Definition of Mental Retardation
Fact Sheet Number 8 (FS8), January 2001
National Information Center for Children and Youth with Disabilities
DEFINITIONPeople with mental retardation are those who develop at a below average rate and experience difficulty in learning and social adjustment. The regulations for the Individuals with Disabilities Education Act (IDEA) provide the following technical definition for mental retardation:
"Mental retardation means significantly subaverage general intellectual functioning existing concurrently with deficits in adaptive behavior and manifested during the developmental period, that adversely affects a child's educational performance."
"General intellectual functioning" is typically measured by an intelligence test. Persons with mental retardation usually score 70 or below on such tests. "Adaptive behavior" refers to a person's adjustment to everyday life. Difficulties may occur in learning, communication, social, academic, vocational, and independent living skills.
Mental retardation is not a disease, nor should it be confused with mental illness. Children with mental retardation become adults; they do not remain "eternal children." They do learn, but slowly, and with difficulty.
Probably the greatest number of children with mental retardation have chromosome abnormalities. Other biological factors include (but are not limited to): asphyxia (lack of oxygen); blood incompatibilities between the mother and fetus; and maternal infections, such as rubella or herpes. Certain drugs have also been linked to problems in fetal development.
Some studies suggest that approximately 1% of the general population has mental retardation (when both intelligence and adaptive behavior measures are used). According to data reported to the U.S. Department of Education by the states, in the 1998-99 school year, 610,445 students ages 6-21 were classified as having mental retardation and were provided special education and related services by the public schools. This figure does not include students reported as having multiple disabilities or those in non-categorical special education pre-school programs who may also have mental retardation.
Many authorities agree that people with mental retardation develop in the same way as people without mental retardation, but at a slower rate. Others suggest that persons with mental retardation have difficulties in particular areas of basic thinking and learning such as attention, perception, or memory. Depending on the extent of the impairment -- mild, moderate, severe, or profound -- individuals with mental retardation will develop differently in academic, social, and vocational skills.
Persons with mental retardation have the capacity to learn, to develop, and to grow. The great majority of these citizens can become productive and full participants in society.
Appropriate educational services that begin in infancy and continue throughout the developmental period and beyond will enable children with mental retardation to develop to their fullest potential.
As with all education, modifying instruction to meet individual needs is the starting point for successful learning. Throughout their child's education, parents should be an integral part of the planning and teaching team.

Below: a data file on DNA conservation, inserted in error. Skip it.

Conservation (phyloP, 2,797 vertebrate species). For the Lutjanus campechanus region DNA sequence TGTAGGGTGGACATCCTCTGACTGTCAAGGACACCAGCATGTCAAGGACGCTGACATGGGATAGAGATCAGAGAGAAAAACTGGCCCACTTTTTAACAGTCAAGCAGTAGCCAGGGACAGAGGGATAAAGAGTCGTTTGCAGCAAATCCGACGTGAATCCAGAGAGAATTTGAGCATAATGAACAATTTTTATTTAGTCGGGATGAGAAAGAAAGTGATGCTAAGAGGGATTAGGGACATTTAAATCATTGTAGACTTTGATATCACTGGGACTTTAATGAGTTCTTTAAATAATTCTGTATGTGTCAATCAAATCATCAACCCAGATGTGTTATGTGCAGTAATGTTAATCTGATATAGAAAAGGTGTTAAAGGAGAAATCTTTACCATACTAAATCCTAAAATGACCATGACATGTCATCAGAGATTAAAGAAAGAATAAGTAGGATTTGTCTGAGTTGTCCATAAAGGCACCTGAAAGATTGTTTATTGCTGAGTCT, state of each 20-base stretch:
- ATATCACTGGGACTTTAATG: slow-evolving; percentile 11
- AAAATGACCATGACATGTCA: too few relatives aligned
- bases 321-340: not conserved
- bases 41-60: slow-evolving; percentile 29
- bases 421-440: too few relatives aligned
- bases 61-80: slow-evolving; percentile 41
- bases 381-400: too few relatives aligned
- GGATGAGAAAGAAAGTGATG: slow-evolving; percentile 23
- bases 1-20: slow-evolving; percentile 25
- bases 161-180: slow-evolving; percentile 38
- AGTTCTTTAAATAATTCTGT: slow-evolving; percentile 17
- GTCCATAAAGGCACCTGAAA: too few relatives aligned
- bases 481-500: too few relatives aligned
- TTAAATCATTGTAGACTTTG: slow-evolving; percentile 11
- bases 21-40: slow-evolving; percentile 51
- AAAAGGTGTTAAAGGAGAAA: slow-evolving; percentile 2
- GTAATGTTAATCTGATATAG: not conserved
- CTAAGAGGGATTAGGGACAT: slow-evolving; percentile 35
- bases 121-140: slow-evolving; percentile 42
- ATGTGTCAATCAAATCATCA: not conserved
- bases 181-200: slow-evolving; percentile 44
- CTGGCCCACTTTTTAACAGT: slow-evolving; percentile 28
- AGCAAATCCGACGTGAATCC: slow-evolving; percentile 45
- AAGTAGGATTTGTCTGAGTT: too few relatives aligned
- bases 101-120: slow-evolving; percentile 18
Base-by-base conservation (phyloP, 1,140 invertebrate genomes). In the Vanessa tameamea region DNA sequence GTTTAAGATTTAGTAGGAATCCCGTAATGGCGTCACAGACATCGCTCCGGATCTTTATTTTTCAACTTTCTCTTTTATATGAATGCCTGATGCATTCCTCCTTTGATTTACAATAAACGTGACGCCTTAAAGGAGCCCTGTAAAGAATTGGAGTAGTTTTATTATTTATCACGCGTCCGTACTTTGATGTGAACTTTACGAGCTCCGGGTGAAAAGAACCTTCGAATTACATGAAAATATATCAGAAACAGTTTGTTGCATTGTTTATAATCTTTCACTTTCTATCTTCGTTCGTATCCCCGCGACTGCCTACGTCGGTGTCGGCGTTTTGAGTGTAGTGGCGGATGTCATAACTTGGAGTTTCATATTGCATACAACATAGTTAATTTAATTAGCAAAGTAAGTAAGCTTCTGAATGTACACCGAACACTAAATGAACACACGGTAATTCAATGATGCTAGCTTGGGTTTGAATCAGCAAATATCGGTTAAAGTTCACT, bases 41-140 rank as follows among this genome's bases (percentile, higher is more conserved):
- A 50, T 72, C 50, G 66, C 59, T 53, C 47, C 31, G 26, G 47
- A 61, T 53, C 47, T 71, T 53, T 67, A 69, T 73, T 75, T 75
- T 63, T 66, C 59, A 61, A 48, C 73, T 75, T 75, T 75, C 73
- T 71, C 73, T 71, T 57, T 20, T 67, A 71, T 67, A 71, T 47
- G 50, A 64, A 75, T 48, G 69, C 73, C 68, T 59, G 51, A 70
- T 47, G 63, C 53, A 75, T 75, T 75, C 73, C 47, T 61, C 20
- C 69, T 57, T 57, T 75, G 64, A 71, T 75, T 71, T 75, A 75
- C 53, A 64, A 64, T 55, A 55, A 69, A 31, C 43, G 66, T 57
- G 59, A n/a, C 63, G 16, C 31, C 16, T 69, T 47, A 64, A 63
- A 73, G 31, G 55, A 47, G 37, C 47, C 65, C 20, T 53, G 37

In teaching persons with mental retardation, it is important to:
Use concrete materials that are interesting, age-appropriate, and relevant to the students;
Children and adults with mental retardation need the same basic services that all people need for normal development. These include education, vocational preparation, health services, recreational opportunities, and many more. In addition, many persons with mental retardation need specialized services for special needs. Such services include diagnostic and evaluation centers; special early education opportunities, beginning with infant stimulation programs and continuing through preschool; and educational programs that include age-appropriate activities, functional academics, transition training, and opportunities for independent living and competitive employment to the maximum extent possible.
Present information and instructions in small, sequential steps and review each step frequently;
Provide prompt and consistent feedback;
Teach these children, whenever possible, in the same school they would attend if they did not have mental retardation;
Teach tasks or skills that students will use frequently in such a way that students can apply the tasks or skills in settings outside of school; and
Remember that tasks that many people learn without instruction may need to be structured, or broken down into small steps or segments, with each step being carefully taught.
Arc. (1998). Introduction to mental retardation (Rev. ed.). Silver Spring, MD: Author. [Telephone: (301) 565-3842.]
Smith, R. (Ed.). (1993). Children with mental retardation: A parents' guide. Rockville, MD: Woodbine House. [Telephone: 1-800-843-7323.]
Trainer, M. (1991). Differences in common: Straight talk on mental retardation, Down syndrome, and life. Rockville, MD: Woodbine House. (See telephone number above.)
Updated January 2001
This fact sheet is made possible through Cooperative Agreement #H326N980002 between the Academy for Educational Development and the Office of Special Education Programs. The contents of this publication do not necessarily reflect the views or policies of the Department of Education, nor does mention of trade names, commercial products or organizations imply endorsement by the U. S. Government.
This information is in the public domain unless otherwise indicated. Readers are encouraged to copy and share it, but please credit the National Information Center for Children and Youth with Disabilities (NICHCY).
National Information Center
for Children and Youth with Disabilities
P.O. Box 1492
Washington, DC 20013
Web site: http://www.nichcy.org/